Conjoined twins born hugging successfully separated in US

Conjoined twins Sarabeth and Amelia Irwin have been successfully separated 14 months after being born in Michigan, United States.

Dr Richard Ohye, lead cardiac surgeon, talks to parents Phil and Alyson Irwin on the morning of surgery. (Photo: Joe Hallisy/Michigan Medicine)

The pair were born joined at the chests to their bellies and wrapped in each others’ arms.

The 11-hour surgery took place at the C.S. Mott Children’s Hospital on August 5 and saw them being the first know set of conjoined twins to be successfully separated in the state.

Two teams of surgeons, one for each child, was assembled to plan the surgery and give both girl a chance at an independent life.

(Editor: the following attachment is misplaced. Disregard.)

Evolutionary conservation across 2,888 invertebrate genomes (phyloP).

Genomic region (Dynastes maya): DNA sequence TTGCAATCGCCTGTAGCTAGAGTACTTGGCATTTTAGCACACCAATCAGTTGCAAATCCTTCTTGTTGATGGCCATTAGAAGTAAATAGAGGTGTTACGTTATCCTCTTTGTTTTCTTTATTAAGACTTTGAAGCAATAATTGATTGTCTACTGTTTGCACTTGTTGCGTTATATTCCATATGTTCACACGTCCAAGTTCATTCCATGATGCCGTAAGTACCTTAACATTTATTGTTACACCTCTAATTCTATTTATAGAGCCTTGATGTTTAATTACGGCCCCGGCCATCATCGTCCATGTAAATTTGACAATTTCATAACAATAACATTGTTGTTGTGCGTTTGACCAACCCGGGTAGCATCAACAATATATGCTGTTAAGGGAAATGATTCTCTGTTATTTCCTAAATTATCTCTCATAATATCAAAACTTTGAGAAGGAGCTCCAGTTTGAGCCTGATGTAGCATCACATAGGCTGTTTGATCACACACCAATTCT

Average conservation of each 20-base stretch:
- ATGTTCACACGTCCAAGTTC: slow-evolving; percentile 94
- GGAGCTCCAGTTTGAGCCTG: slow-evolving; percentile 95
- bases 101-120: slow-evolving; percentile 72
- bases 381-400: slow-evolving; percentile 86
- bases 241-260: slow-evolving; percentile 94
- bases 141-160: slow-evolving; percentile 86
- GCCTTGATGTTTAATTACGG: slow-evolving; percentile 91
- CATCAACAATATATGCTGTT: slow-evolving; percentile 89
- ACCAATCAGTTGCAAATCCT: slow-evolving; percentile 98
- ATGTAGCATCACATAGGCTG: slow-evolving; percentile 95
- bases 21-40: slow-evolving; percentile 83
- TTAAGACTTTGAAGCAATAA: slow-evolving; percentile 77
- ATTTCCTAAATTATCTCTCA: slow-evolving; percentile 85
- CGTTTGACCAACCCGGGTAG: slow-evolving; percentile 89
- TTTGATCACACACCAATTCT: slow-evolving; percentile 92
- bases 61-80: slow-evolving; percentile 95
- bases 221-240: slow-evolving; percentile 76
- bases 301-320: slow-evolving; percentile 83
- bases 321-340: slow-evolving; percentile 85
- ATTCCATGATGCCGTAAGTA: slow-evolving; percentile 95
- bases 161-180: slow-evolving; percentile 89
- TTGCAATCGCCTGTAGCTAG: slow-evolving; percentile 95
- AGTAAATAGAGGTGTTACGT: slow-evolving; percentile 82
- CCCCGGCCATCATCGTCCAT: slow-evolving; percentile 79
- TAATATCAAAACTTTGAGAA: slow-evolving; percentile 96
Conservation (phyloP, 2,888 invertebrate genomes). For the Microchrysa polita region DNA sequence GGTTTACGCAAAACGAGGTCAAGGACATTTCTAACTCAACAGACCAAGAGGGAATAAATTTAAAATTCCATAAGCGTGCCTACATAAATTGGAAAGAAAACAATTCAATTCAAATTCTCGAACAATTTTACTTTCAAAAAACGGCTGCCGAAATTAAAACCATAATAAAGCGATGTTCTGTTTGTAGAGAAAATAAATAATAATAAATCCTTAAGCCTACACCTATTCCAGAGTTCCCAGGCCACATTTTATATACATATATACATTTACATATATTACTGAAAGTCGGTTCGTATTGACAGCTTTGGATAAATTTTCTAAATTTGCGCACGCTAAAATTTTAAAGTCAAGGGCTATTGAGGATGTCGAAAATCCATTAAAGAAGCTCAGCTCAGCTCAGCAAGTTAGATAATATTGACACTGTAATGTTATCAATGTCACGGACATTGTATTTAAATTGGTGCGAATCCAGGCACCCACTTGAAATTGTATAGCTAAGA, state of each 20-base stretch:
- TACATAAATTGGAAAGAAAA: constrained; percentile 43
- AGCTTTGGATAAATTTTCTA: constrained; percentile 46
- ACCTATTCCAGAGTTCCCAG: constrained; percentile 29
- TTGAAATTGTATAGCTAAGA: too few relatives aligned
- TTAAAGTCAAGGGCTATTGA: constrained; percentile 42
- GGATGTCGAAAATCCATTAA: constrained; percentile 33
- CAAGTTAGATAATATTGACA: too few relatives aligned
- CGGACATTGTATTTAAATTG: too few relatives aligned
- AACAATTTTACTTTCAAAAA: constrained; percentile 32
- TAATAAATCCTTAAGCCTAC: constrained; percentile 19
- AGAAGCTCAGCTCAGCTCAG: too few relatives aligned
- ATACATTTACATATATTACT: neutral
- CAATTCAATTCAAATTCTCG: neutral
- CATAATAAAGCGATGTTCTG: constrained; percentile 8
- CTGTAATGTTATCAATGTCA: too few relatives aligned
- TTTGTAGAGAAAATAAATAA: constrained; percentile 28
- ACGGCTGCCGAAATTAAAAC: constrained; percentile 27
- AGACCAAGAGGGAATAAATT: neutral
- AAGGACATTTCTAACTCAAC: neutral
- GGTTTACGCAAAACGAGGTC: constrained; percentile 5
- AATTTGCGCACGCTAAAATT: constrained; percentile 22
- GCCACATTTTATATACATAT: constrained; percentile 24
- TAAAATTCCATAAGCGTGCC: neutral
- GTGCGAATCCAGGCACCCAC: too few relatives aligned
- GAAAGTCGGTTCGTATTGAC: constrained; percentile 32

Director of Michigan Medicine’s Fetal Diagnosis and Treatment Center, Dr Marcie Treadwell, said just 1 in 100,000 to 1 in 250,000 pregnancies involve conjoined twins, adding that few survive delivery and every fewer live long enough to be discharged and make it home.

The twins were born on June 11, 2019, defying those odds.

They weighed a healthy 9 pounds, 4.5 ounces together — more than 4 1/2 pounds apiece.

“I remember them briefly putting the girls on my chest. It was very sweet and special being able to hold them and see them for the first time,” said mom, Alyson. “It was just very surreal. There was so much adrenaline from everything that led up to that point.”